US use of anti-dumping measures at WTO impacts India

Since 1995, the US has initiated six dispute cases against India while India has initiated ten cases against the US. However, there are only two active US-initiated cases against India.

shreerupa

Shreerupa Mitra-Jha | January 31, 2017 | Geneva


#China   #anti dumping   #dispute   #WTO   #US   #India   #Mexico   #Japan  


 India is one of the countries most affected by the US’ use of anti-dumping (AD) measures at the World Trade Organisation (WTO), a recent review of US’ trade policy reveals.

 The US remains an “active user” of trade defensive instruments like initiating AD measures with 85 investigation initiations between 2014 and end-June 2016, the US’ trade policy review (TPR) report compiled by the WTO secretariat states. Most of these initiations were in the steel industry. 
 
 The TPR was held on 19 and 21 December at the WTO headquarters in Geneva with more than 60 delegations taking the floor to comment or providing written statements on US’ trade measures. 
 
 Dumping is a situation where the price of a product when sold in the importing country is less than the price of that product in the market of the exporting country. In the simplest of cases, it is identified by comparing the prices in the two markets. 
 
 There were 269 AD orders in place as of 30 June 2016.
 
 The trading partners most affected by US-initiated AD measures were India, China, the EU, Japan, South Korea, and Taiwan, Penghu, Kinmen and Matsu (Chinese Taipei) among the separate customs territory.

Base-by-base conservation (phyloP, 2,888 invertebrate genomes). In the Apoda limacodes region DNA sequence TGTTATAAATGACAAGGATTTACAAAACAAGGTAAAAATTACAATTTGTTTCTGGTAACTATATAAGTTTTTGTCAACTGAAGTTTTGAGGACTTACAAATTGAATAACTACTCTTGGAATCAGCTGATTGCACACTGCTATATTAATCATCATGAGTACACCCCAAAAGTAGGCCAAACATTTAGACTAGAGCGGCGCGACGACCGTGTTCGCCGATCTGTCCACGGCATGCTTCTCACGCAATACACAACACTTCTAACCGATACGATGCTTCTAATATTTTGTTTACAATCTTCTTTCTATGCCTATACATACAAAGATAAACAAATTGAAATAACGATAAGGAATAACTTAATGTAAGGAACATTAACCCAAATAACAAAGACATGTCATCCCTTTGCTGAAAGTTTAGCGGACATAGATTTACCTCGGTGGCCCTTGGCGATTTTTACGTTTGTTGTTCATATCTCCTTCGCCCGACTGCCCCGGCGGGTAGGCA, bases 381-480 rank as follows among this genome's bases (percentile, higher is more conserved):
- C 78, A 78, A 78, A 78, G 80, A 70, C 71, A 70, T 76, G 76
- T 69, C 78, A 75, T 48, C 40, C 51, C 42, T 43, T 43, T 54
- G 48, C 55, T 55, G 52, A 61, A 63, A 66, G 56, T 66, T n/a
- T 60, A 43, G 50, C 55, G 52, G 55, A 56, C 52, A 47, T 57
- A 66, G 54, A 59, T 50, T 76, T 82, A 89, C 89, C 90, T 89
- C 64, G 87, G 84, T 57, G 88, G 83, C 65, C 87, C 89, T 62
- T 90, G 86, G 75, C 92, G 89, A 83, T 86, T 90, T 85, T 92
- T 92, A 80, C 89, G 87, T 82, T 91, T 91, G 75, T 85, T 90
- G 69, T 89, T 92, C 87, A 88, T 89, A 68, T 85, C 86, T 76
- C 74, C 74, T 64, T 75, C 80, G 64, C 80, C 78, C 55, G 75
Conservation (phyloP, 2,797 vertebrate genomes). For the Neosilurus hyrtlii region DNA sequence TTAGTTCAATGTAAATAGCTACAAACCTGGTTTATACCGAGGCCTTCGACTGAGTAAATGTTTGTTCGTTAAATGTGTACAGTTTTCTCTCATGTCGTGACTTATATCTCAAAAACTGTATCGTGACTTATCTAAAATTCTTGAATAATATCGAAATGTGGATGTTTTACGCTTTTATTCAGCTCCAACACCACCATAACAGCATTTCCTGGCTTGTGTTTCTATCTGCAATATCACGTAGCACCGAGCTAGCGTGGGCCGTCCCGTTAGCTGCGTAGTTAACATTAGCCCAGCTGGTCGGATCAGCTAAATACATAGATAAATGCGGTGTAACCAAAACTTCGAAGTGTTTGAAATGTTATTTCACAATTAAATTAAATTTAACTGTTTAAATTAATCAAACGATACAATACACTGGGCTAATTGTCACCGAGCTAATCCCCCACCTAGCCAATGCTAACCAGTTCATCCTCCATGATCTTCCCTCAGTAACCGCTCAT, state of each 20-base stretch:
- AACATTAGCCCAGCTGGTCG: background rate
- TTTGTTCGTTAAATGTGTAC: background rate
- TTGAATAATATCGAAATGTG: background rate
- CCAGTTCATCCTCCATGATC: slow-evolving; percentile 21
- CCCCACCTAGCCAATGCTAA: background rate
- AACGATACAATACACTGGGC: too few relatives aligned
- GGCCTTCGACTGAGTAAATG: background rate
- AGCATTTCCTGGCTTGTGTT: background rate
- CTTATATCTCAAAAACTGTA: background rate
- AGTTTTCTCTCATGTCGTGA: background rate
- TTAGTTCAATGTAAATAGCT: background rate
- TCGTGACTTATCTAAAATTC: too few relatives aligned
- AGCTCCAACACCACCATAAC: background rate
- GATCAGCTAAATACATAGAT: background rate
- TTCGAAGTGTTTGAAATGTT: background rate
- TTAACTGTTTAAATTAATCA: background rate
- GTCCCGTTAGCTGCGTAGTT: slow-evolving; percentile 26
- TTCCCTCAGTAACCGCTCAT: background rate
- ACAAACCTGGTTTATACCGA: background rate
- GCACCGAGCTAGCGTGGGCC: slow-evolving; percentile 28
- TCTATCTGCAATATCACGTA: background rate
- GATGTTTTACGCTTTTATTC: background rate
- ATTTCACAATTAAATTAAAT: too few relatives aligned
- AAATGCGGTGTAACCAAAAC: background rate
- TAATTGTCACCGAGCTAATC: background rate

TPRs are mandated in WTO agreements, in which member countries' trade and related policies are examined and evaluated at regular intervals. All WTO members are subject to review, with the frequency of review depending on the country's size.
 
 The average duration of an AD measure in place at the end of 2015 was seven years. There were 60 countervailing duty (CVD) investigations initiated between  January 2014 and June 2016 and a total of 69 CVD orders were in place in late June 2016.
 
 Many countries stressed at the TPR meetings that the US was a “particularly active” user of anti‑dumping and countervailing measures, that certain methodologies applied by the US were disputed, and that the continued extension of such measures in many cases were unwarranted.
 
 Additionally, intellectual property (IP) protection “is a key issue for the US and enforcement is sought through a variety of mechanisms, such as bilateral IP agreements and investment treaties, and free trade agreements”, says the secretariat report. In 2015, net receipts for the US from IP protection were $85.2 billion.
 
 IP was present in some 52 percent of US goods exports and IP-intensive industries in the US accounted for 38.2 percent of the country’s GDP.
 
The US also pursues IP protection through such vehicles as the annual Special 301 report -- a Congressionally-mandated annual report that has been issued every year beginning in 1989 and identifies trade barriers to US companies and products in foreign shores due the host country’s intellectual property laws, including trade marks, patents, copyright, trade secrets etc.
 
 In the 2016 - 301 report, 34 US trading partners were listed: 11 on the Priority Watch List (PWL), including India, and 23 on the Watch List. PWL is defined as a trading partner with "serious intellectual property rights deficiencies" that require increased attention of the US Trade Representative.